If you live in a fairly dry, mild climate, then the risk factor isn’t high. But if you experience a lot of extreme storm weather in your area, then the return on investment of using better materials might be quite high.

Pros and Cons of IKO Shingles

Here are ther key advantages:

IKO ArmourZone nailing zone: The concept isn’t unique to IKO. GAF has StrikeZone technology, Owens Corning calls its version SureNail. And CertainTeed has NailTrak.

They are essentially the same technology – a fiberglass mesh reinforced nailing strip. However, IKO’s ArmourZone is wider than most of the others.

Algae warranties: While it is just 10 years, the algae coverage does apply to all IKO shingles. No other manufacturer covers all their lines with an algae warranty.

More Class 4 impact resistant shingles: Your options in IKO are Nordic, Armourshake and Crowne Estate. GAF offers just 1 – Timberline AS II Armour Shield shingles. Owens Corning makes Class 4 impact resistant Duration Flex and Duration Storm shingles. CertainTeed manufacturers these IR shingles – Presidential Shake IR, Northgate ClimateFlex and Landmark ClimateFlex.

Here are a few cons – a few drawbacks:

Less selection than GAF, CertainTeed, and Owens Corning. IKO offers fewer lines than the “big 3,” but about as many as Atlas and Malarkey, two other major shingles players.

Still, there’s enough variety that most homeowners who want IKO shingles or an IKO contractor can find a few shingle styles to their liking.

The wind ratings are so-so. Sure, IKO boasts about its ArmourZone nailing zone that makes the shingles less prone to tearing in high winds. But it only offers the technology on Nordic and Dynasty. Overall, the IKO wind warranties are comparable to Owens Corning and CertainTeed. Atlas, with the 150 MPH warranty on Pinnacle Pristine and, especially, GAF Timberline series with no maximum wind speed warranty are better choices in high-wind areas.

How Long Do IKO Shingles Last?

They last 15 to 30 years based on the series you use and your climate and local conditions.

IKO Marathon Plus and Cambridge: 15-24 years.

IKO Royal Estate, Armourshake: 18-25 years.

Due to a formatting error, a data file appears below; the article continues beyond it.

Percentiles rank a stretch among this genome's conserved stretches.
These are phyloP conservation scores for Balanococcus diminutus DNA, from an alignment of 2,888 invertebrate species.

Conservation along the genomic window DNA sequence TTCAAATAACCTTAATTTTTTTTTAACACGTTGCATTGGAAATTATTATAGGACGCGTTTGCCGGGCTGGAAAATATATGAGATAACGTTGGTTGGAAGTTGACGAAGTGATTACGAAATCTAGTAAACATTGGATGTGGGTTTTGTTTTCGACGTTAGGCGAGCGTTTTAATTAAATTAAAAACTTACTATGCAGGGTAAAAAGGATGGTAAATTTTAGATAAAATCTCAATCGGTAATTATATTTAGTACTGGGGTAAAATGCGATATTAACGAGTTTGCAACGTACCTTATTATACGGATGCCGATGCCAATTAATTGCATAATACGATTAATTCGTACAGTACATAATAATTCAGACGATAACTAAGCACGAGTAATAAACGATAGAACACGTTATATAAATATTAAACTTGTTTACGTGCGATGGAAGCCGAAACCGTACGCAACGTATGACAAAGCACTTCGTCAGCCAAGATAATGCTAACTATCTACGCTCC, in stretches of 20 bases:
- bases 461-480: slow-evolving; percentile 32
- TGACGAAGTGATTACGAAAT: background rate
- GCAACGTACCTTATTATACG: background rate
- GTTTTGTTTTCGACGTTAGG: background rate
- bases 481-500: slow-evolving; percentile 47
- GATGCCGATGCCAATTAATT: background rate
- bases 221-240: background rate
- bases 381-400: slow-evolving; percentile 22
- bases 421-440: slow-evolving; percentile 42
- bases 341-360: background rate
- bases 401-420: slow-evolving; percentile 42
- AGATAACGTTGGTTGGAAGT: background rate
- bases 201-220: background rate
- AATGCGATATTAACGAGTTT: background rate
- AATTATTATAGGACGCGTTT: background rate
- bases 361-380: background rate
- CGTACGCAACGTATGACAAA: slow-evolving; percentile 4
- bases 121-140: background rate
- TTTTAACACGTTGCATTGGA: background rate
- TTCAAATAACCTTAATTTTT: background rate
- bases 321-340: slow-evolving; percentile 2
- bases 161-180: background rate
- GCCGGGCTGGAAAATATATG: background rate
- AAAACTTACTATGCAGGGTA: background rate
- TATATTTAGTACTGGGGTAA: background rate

IKO Crowne Slate, Nordic, and Dynasty: 20-30 years.

Are IKO Shingles Any Good?

They get ratings of 3 or 4 out of 5.

IKO Marathon Plus, Cambridge, Royal Estate: 3 out of 5

IKO Armourshake, Crowne Slate, Nordic, Dynasty: 4 out of 5.

Consumer Reports only rates two IKO shingles. It gives IKO Crowne Slate a 79/100 and Cambridge, the best-selling IKO shingle, a 58/100.

What IKO Shingles Are Available Where You Live?

Not all IKO shingles are sold everywhere.

Here is a sampling of metro areas around the US with the shingles available to homeowners and contractors there.

  • Boston: Cambridge, Armourshake, Dynasty, Crowne Slate
  • Washington DC: Cambridge, Royal Estate, Dynasty
  • Charlotte NC: Cambridge, Estate, Dynasty, Marathon Plus AR
  • Atlanta: Cambridge, Marathon Plus AR, Dynasty
  • Miami: Cambridge, Dynasty
  • Detroit: Cambridge, Marathon Plus AR, Dynasty
  • Columbus, OH: Cambridge, Dynasty, Crowne Slate
  • Indianapolis: Cambridge, Marathon Plus AR
  • Chicago: Cambridge, Armourshake, Dynasty, Marathon Plus AR
  • Minneapolis: Cambridge, Armourshake, Dynasty, Marathon Plus AR, Nordic
  • Dallas: Cambridge, Dynasty
  • Oklahoma City: Cambridge, Royal Estate, Dynasty, Nordic, Marathon Plus AR
  • New Orleans: Cambridge, Dynasty, Royal Estate
  • Denver: Cambridge, Dynasty, Nordic, Marathon Plus AR
  • Phoenix: Cambridge
  • Los Angeles: Cambridge Cool Colors Plus
  • San Francisco: Cambridge, Armourshake, Crowne Slate, Royal Estate
  • Seattle: Cambridge, Nordic, Armourshake, Crowne Slate
  • Portland: Cambridge, Armourshake, Dynasty

IKO Solar Shingles

The Cambridge Cool Colors Plus shingles come in 6 colors. All of them have a solar reflectance of at least 20 and meet Cool Roof Rating Council requirements.

All comply with California Title 24, Part 6, and they might meet Energy Star certification requirements in your area.

IKO does not make any true solar roofing products comparable to CertainTeed’s Apollo II solar shingles and tiles.

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What's a Typical Cost To Install a new Roof? Average Price: $5,960 - $12,740